What Supplements or Medicines Should Runners Avoid?

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Your body is an incredibly complex machine.  And, as an athlete, you need each aspect and system to perform at its absolute best. Which means that you train hard and manage your diet the best that you can.

Occasionally, though, you may also find it necessary to take certain supplements or medications. What do you need to know in these situations? Are there substances that you, as a runner, should avoid?

Separating Needs And Wants

Before delving into the complex topics of what substances, you should avoid we should first discuss the various situations in which this issue might arise. Why does this matter? Because the fact that is that, particularly when it comes to supplements, the addition of these products to your routine isn’t actually necessary.

Of course, prescription medication given to you by a qualified doctor and intended to treat a specific condition definitely fall under the category of “necessary.” Still, there may be certain things you should be aware of when training with these medications in your system.

Some medications like those taken for colds or allergies, though, are technically optional. These, too, may have side effects that could impact your performance.

Finally, there are supplements – substances meant to improve your performance or some other specific aspect of your health. These can be vitamins, minerals or other chemicals extracted from a variety of substances. Unfortunately, supplements aren’t subject to the same degree of regulation that medications undergo, which means that you can’t always trust the claims made on the label.

When deciding how precisely to incorporate a supplement or medicine into your regular routine, then, the first question to ask yourself is: Do I need this? If the answer is “yes,” then any potential negative impacts on your performance don’t really matter. Unfortunately, your athletic goals may have to yield to the reality of your overall health.

However, if you don’t actually need to take a substance that has a negative influence over your workouts, then you have room to make some personal decisions regarding how to proceed.

Changes In Blood Pressure

Many medications, and some supplements, can have an influence over your blood pressure levels. Whether this means abnormally high or unusually low blood pressure, these effects could present a serious problem for athletes.

When you exercise, your blood pressure will naturally rise slightly. This is an expected – and desirable – result of your heart beating faster and harder to ensure that your muscles have adequate blood flow to support your activity. If a medication or supplement, however, causes a further increase in  blood pressure this could put undo stress on your heart and vascular system.

Unfortunately, things could also go the other way. Some medications may also cause unusually low blood pressure. While this isn’t typical, it is possible and may cause weakness, lightheadedness and even fainting.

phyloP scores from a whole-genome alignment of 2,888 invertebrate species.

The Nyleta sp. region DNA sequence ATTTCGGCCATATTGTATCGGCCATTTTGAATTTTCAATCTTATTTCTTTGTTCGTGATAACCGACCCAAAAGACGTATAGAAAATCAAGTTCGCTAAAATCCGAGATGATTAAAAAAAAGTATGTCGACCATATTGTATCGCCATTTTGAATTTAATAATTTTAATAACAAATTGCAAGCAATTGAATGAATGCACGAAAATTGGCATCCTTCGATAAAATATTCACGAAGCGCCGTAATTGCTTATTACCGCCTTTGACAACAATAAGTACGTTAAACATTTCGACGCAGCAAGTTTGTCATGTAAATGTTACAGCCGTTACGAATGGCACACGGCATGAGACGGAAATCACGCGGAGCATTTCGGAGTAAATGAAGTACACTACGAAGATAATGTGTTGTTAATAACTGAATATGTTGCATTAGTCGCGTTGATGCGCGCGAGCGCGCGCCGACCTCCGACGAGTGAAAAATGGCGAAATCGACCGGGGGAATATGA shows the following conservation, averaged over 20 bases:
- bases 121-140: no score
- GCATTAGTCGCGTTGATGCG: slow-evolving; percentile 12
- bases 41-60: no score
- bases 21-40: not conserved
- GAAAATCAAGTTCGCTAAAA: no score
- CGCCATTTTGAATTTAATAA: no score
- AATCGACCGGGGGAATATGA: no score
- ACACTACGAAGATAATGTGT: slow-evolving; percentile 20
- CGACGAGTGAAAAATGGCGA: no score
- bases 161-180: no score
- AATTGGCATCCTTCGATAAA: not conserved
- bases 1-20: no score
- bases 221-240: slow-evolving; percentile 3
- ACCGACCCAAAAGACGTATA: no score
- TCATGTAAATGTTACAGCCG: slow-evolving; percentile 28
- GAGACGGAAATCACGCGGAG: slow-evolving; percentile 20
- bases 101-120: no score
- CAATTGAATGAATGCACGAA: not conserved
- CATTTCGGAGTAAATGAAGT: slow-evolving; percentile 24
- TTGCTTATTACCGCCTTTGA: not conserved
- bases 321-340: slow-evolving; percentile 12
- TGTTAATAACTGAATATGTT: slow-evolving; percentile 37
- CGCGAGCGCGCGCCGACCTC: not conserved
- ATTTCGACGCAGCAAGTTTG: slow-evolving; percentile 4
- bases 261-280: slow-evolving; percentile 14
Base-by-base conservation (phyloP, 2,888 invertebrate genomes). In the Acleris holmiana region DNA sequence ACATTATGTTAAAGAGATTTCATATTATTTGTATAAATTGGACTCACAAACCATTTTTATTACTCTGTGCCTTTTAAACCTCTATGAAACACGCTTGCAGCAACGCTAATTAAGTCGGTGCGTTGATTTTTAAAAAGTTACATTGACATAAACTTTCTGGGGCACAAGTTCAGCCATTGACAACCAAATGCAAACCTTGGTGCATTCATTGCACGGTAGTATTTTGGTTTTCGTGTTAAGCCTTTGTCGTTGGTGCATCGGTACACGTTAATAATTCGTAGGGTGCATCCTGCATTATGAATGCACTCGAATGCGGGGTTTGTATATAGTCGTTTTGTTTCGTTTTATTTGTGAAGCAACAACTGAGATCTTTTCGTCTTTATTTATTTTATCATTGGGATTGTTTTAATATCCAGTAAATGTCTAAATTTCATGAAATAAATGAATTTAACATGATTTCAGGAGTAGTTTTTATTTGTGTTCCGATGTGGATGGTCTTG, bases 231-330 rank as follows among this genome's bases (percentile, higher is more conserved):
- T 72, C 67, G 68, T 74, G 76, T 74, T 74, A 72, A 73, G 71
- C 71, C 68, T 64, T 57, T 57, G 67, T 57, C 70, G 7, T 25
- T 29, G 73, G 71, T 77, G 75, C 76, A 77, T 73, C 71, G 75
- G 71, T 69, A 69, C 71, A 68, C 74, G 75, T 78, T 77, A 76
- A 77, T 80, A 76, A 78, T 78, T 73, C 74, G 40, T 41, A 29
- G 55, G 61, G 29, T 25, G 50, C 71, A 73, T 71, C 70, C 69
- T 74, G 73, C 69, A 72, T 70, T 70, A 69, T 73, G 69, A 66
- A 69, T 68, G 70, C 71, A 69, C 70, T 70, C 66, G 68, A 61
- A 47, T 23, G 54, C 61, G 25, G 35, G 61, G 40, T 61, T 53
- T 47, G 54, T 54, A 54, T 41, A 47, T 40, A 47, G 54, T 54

Dizziness

Along with the dizziness associated with low blood pressure, some medications and supplements can cause dizziness through other mechanisms. Regardless of the exact response at work, dizziness could create all sorts of problems for runners.

Along with the obvious discomfort, feeling dizzy during your workout may even put you at risk for a falling or other related injury. This is of particular concern when it comes to cold and flu medication, which often list dizziness as a potential side effect.

Focus

Closely related to dizziness, some medications or supplements may cause you to feel mentally cloudy or experience difficulty focusing. As a result, you may experience a reduction in your overall performance on your runs.

Beyond that, your decision-making ability could also be impaired. This can present serious safety concerns when running a race or in an unfamiliar environment.

Other Considerations

In reality, though, medications and supplements may affect you very differently than they impact another athlete. And you might experience side effects that aren’t even listed as a possibility on the label.

So, the real test is to simply listen to your body. If you take a certain medication or supplement that has a negative impact on your run, you may need to change the way that you take it so that the substance doesn’t impact your workout or stop taking it altogether.

You may have noticed that this post does not include a list of specific medications and supplements that you should be wary of. Again, this is because the exact effects of the products will vary wildly from person to person. And even from situation to situation. Further, there are just too many products to list.

When struggling with how to workout while taking a medication or supplement, then, it’s important to consider a number of factors. First, is it necessary? How will it interact with your training and impact your goals? Be especially cautious with substances that will effect your blood pressure, mental clarity or overall performance.

All that being said, the best way to determine whether or not you should exercise while taking a medication or supplement is simply to ask your doctor.

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